Jan Haag teaches journalism and creative writing at Sacramento City College where she is the chair of the journalism department and advises student publications. She is the author of Companion Spirit, a collection of poems about her husband’s death at the age of 48, published by Amherst Writers & Artists Press. She leads writing groups in Sacramento where the topic of grief and loss often arises. Read more of her beautiful writing here.

From our place
in the middle of the river
of grief, the rickety raft
begins to disintegrate.

Trees obscure
the safety of shoreline,
boulders the size of hippos
sleep around us;
there could be rough
water ahead.

We realize all at once:
There is nothing to hold on to.
We are frightened.

Flashes of drowning,
crashing into granite,
any manner of calamity
runs behind our eyes
like a flickering filmstrip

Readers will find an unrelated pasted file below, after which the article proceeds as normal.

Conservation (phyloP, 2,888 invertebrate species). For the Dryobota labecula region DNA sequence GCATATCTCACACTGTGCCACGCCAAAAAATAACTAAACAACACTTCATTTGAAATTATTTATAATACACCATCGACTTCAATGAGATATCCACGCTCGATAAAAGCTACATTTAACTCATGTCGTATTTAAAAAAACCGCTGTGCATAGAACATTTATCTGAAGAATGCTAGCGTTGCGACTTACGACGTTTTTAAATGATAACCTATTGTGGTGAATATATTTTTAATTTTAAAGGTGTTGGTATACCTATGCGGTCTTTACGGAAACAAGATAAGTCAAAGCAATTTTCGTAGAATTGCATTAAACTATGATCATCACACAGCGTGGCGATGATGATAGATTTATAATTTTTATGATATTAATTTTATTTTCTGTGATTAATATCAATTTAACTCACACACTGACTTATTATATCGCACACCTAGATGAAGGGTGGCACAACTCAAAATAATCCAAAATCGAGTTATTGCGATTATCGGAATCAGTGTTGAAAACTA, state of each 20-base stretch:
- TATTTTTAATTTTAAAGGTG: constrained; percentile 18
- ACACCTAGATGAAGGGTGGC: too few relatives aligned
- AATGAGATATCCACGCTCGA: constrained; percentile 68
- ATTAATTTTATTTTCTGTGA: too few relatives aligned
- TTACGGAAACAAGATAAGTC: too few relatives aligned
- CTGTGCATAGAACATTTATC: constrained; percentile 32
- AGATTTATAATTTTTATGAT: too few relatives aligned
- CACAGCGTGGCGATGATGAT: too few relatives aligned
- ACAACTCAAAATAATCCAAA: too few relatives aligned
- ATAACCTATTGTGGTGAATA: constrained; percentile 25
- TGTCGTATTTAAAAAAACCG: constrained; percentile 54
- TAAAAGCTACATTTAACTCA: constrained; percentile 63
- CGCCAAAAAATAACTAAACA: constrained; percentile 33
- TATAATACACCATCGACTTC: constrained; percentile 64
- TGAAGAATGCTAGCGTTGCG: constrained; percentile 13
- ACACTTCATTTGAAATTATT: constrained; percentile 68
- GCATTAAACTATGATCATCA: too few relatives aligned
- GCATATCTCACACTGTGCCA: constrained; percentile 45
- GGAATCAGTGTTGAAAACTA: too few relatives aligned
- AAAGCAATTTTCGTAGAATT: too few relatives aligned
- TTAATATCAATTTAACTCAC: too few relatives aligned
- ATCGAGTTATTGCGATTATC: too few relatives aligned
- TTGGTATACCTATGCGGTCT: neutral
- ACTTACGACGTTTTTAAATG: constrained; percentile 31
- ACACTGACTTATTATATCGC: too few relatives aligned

before a small shift
in perspective floats by,
a reminder of faith
in the unknown:

Nothing to hold on to
is liberating.

Holding on to nothing means
we can relax in the fluidity
of this ever-moving stream.
The water, it turns out, is warm,
and we are buoyed by it.

So, without even trying,
for a moment our hands
unfold, release what they’ve
clenched all these days.
We breathe, we float,
turn our faces to the sky –
inhale, exhale,
inhale, exhale –
admire the trees,
brush by the boulders.

Inhale –
feel the peace of place
as we experience it now,
allow the water to carry away
the what-ifs, the whys, the hows.

Exhale –
relief, gratitude
with a few drops
of joy.

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